Ed is arrested and taken to the police station for questioning, while Hank interrogates Peggy at their home. Hank reveals that Sonny has consented to have the vehicle inspected for blood traces; in Fargo, Floyd insists that "The Butcher" be executed, and Charlie released from jail. Hours later, Dodd and accomplices arrive at the Blumquist residence hunting Ed, while Bear fetches for Charlie. Hanzee knocks out Hank, but Peggy subdues Dodd in her basement using his stun rod. Karl Weathers (Nick Offerman), Luverne's only attorney, is summoned to the station. Bear and his men arrive on-site as Weathers leaves. Knowing Ed will be shot swiftly, Lou hatches a plan. Weathers distracts Bear while Lou sneaks Ed out a rear window, narrowly avoiding Hanzee. Bear and his men leave without incident. Hank, now well enough to drive back to town, intercepts Lou and Ed, though Ed runs off, presumably back to Peggy. Hanzee follows him shortly thereafter. Meanwhile, Simone calls Milligan and mentions the Gerhardts' departure to Luverne. Fed up with her father's abuse, she wants Milligan to murder Dodd. Milligan and his men arrive at the thinly protected farmhouse and open fire with Simone, Floyd, and Otto inside.
17 7 "Did you do this? No, you did it!" Keith Gordon Noah Hawley and Matt Wolpert & Ben Nedivi November 23, 2015 (2015-11-23) XFO02007 1.24[7]
Otto and some of Rye's belongings, including his belt buckle, are buried at the Gerhardt farm. Lou and Ben arrive after the funeral and take Floyd to the station for questioning, she eventually accepts a deal that absolves her family members for all crimes previously committed in exchange for information about the inner workings of their drug operation. Elsewhere, Bear drives Simone to a secluded wooded area where he shoots her for betraying the family. Lou asks Weathers to stay with Betsy and to keep an eye on her and Molly (Raven Stewart). Betsy claims to have received placebo pills for her treatments, and wants Weathers to look after her family after she is gone. Betsy goes to her father's house to feed the cat and discovers his office filled with strange drawings and symbols. Meanwhile, Headquarters calls Milligan saying he has run out of time to take care of things. An "Undertaker" is being sent to take over. When he arrives, Milligan kills him and his two accomplices instantly, intending to blame the murders on the Gerhardts. Suddenly, Ed makes a call from a telephone booth to Milligan, stating that he has Dodd hostage in his trunk.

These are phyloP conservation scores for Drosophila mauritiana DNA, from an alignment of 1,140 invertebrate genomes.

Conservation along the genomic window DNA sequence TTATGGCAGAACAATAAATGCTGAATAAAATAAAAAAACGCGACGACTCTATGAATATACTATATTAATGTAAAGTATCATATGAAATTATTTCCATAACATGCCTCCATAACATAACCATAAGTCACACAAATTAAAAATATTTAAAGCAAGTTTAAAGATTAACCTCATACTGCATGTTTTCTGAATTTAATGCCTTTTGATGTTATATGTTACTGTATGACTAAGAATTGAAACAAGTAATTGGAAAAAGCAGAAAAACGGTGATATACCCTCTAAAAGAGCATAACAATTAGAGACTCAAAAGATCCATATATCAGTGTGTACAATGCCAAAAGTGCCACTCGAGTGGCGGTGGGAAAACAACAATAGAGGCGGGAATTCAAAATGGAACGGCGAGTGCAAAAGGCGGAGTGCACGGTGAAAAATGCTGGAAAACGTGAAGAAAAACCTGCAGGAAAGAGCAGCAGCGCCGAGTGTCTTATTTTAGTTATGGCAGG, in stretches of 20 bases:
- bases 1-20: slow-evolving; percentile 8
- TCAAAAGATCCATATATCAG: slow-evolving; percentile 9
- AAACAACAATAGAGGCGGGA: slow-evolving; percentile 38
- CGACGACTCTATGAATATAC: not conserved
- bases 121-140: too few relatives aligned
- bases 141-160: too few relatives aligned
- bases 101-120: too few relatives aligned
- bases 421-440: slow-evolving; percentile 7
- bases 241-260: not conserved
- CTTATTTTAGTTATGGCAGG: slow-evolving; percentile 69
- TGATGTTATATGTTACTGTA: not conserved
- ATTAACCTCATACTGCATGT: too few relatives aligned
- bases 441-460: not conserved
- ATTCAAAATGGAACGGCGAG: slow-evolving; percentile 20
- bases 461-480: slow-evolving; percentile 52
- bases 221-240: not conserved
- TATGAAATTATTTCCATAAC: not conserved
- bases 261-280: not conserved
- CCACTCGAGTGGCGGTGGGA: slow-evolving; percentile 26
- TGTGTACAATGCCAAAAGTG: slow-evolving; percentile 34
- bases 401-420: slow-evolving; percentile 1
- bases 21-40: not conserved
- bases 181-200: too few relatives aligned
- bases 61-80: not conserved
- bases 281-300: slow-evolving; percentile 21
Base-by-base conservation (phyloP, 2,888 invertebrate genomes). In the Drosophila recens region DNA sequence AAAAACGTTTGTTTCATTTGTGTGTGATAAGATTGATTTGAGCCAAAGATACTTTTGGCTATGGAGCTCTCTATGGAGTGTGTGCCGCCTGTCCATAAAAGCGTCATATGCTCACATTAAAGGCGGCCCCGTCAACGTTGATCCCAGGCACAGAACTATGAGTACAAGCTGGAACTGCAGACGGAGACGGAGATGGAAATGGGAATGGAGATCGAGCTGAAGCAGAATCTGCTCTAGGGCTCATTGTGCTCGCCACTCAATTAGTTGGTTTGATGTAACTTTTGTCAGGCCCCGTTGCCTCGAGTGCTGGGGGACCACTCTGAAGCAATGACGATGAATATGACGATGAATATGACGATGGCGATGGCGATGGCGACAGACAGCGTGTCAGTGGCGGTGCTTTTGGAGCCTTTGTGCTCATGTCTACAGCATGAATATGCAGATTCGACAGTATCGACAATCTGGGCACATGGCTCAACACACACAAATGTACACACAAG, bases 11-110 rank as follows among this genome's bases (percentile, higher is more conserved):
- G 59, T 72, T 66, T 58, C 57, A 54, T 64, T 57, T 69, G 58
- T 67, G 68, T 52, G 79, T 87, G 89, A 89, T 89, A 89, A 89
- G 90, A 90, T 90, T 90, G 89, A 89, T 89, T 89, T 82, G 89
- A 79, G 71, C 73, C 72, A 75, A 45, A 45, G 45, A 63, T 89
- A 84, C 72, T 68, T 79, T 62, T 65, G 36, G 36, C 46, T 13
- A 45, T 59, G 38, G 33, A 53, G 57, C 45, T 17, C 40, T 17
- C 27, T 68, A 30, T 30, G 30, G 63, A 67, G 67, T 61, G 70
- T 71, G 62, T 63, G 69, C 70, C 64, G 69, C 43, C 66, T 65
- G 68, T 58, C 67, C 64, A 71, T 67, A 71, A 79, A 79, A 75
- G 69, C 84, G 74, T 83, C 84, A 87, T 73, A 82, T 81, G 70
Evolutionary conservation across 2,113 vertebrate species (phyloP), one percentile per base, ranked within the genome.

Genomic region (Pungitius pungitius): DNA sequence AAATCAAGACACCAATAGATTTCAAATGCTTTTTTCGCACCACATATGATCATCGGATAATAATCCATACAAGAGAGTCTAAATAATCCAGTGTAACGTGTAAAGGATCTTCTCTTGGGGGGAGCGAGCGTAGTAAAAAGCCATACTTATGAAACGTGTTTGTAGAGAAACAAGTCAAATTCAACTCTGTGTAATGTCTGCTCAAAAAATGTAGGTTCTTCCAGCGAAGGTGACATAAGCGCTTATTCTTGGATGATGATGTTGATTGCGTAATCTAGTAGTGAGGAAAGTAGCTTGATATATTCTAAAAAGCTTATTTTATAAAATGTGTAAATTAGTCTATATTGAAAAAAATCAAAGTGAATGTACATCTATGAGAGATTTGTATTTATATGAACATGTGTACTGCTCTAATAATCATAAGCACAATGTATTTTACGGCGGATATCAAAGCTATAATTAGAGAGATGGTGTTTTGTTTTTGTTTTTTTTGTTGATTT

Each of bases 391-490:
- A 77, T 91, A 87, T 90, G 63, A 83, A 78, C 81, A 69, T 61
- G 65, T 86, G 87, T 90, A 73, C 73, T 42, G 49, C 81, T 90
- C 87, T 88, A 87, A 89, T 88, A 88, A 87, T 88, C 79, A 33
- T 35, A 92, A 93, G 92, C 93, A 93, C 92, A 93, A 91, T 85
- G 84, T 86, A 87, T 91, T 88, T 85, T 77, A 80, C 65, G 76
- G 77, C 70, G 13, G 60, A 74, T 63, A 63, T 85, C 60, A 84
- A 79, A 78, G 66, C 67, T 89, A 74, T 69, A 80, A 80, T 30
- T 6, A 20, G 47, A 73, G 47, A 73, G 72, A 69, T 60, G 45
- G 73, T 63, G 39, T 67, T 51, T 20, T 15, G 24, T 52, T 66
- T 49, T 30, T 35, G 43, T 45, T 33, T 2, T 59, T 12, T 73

18 8 "Loplop" Keith Gordon Bob DeLaurentis November 30, 2015 (2015-11-30) XFO02008 1.32[8]